PILBARA PORTS AUTHORITY EXPANDS REMIT
Source: Lydia Woellwarth (Dry Bulk)
The oversight of the Port of Varanus Island has been transferred to Pilbara Ports Authority, as part of the second phase of the WA Government’s ports governance reform programme. The ports governance reform programme is aimed at bringing all commercial ports under the same regulatory regime, with these ports progressively transferring from the Department of Transport to regional port authorities. The Port of Varanus Island is the first of five ports in the Pilbara region to be transferred to Pilbara Ports Authority. Under the transfer, PPA will oversee marine safety for the port. Operated by Santos for the export of condensate, the Port of Varanus Island is located approximately 75 km from the Pilbara mainland and 140 km west of the Port of Dampier.  FULL STORY

REGIONAL DEVELOPMENT AUSTRALIA WANTS ACTION ON PORT COST HIKES
Source: Sean Ford (TheAdvocate.com.au)
"Unjustified and exorbitant" hikes in port and stevedores' fees are hurting exporters and governments should consider regulation. That is according to Regional Development Australia Tasmania and the Tasmanian Logistics Committee. "This will minimise ongoing price shocks on exporters and deter questionable commercial practices," the bodies said in a submission to the Productivity Commission's study of vulnerable supply chains. "The market forces of supply and demand have exaggerated freight costs in the post-COVID trading environment as cargo space on global shipping fleets is maximised and demand outstrips supply.  FULL STORY

LOGISTICS FIRMS RAISE CONCERNS OVER YET ANOTHER PORT STRIKE
Source: Matt Ogg (BusinessNewsAustralia.com)
Earlier this month the Maritime Union of Australia (MUA) struck a deal with Victoria International Container Terminal (VICT) for improved job security and more, but disputes with other operators in the country's ports are set to put logistics and freight companies under further pressure. The MUA has planned work stoppages involving employees at towage company Svitzer tomorrow at Melbourne and Westernport Victoria from midday to midnight. "This targeted protected industrial action in Melbourne and Westernport will only cause further uncertainty and disruption to our colleagues, customers and stakeholders in the ports and state at a critical time when we need to keep goods moving," Svitzer Australia said in a message to customers.  FULL STORY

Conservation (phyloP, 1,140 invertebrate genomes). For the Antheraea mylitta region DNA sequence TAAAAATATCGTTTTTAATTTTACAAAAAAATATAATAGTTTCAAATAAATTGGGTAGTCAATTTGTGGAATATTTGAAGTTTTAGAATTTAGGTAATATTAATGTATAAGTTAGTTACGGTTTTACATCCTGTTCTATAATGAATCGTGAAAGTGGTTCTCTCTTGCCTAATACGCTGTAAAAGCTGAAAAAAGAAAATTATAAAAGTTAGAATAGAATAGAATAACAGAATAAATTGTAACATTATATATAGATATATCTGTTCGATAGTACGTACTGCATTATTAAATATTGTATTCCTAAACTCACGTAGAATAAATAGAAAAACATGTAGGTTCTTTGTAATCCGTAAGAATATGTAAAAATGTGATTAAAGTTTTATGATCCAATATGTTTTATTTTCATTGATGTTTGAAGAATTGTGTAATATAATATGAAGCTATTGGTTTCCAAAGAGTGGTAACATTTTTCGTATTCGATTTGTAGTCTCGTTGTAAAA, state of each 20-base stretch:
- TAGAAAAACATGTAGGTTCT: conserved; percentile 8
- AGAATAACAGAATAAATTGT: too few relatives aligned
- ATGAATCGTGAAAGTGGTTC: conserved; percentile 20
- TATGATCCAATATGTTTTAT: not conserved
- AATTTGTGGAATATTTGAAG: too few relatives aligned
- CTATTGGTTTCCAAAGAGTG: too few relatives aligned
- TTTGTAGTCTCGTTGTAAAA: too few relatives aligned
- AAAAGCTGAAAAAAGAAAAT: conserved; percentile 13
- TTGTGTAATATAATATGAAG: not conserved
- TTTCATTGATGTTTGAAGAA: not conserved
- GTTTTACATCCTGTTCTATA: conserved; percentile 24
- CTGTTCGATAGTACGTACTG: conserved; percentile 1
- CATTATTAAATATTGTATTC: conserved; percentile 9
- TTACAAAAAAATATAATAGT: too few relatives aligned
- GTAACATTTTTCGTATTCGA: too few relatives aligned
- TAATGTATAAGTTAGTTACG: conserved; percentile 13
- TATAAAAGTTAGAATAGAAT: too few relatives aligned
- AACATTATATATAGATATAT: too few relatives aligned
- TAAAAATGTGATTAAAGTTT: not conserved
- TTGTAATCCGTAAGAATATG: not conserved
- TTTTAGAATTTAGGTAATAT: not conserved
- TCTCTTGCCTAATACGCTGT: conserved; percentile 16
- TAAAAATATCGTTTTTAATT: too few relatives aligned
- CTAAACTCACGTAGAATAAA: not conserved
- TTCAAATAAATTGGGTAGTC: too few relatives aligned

UNIONS BACK INJURED PORT OF TAURANGA WHISTLEBLOWERS, SAY EMPLOYER IS PUSHING THEM TO THE LIMIT TO MAXIMISE PROFITS
Source: Fiona Connor (NewsHub.co.nz)
Two major port unions are throwing their support behind three workers at the Port of Tauranga after they spoke out about suffering serious back injuries at work that had left them financially, emotionally and physically broken. A trio of straddle drivers at the port blew the whistle on their working conditions in an interview with Newshub last week, saying injuries suffered transporting old machines over potholes had extreme reprecussions. They also called for improvements to be made to work practices and infrastructure at the Port of Tauranga - calls the Maritime Union of New Zealand and the Rail and Maritime Transport Union are now echoing. Maritime Union national secretary Craig Harrison says the Port of Tauranga is responsible for worker harm due to the "notorious bad conditions" inside the port's gates.  FULL STORY

COVID-19: POLITICAL LEADERS SUPPORT PORT TARANAKI'S DECISION TO REFUSE COVID-INFECTED SHIP ENTRY
Source: Christina Persico and Jane Matthews (Stuff.co.nz)
The region's politicians have welcomed Port Taranaki’s call to refuse entry to the ship with two Covid-infected mariners on board, but maritime industry experts are questioning the decision. On Wednesday, Port Taranaki said Viking Bay, the deep sea fishing vessel carrying the mariners and more crew, was not welcome, after hearing during the Government’s daily press briefing it could be coming to shore later that day. But the ship spent the night at sea and on Thursday the Ministry of Health (MOH) could not say which port the ship would berth at, but it would likely be one with a quarantine facility.  FULL STORY

SHIP BACKLOG
Source: Murray Robertson (GisborneHerald.co.nz)
The build-up of log ships anchored off Gisborne continues as Eastland Port catches up on a backlog of exports caused by heavy swells and restricted access during wharf repairs. About a dozen log ships were visible at anchor this morning, stretching from just south of Turanganui-a-Kiwa/Poverty Bay to past Tuahine Point. One ship last week was at anchor as far up as Whangara. Eastland Group chief operating officer Andrew Gaddum described it as the biggest build-up of ships at anchor off Gisborne since World War 1 when coastal shipping was at its peak. Log exports were resumed at the weekend when heavy seas subsided.  FULL STORY

SHIPPING VENTURE PAYING OFF
Source: Sudesh Kissun (RuralNewsGroup.co.nz)
Supply chains throughout the world are under pressure but Fonterra is making its logistics well, says chief operating officer Fraser Whineray. He says joint shipping venture Kotahi - a collaboration between Fonterra and meat processor Silver Fern Farms formed after the 2007-8 global financial crisis - is helping New Zealand exporters continue sending food to overseas customers. Kotahi now has over 50 customers and exports one-third of New Zealand's container traffic.  FULL STORY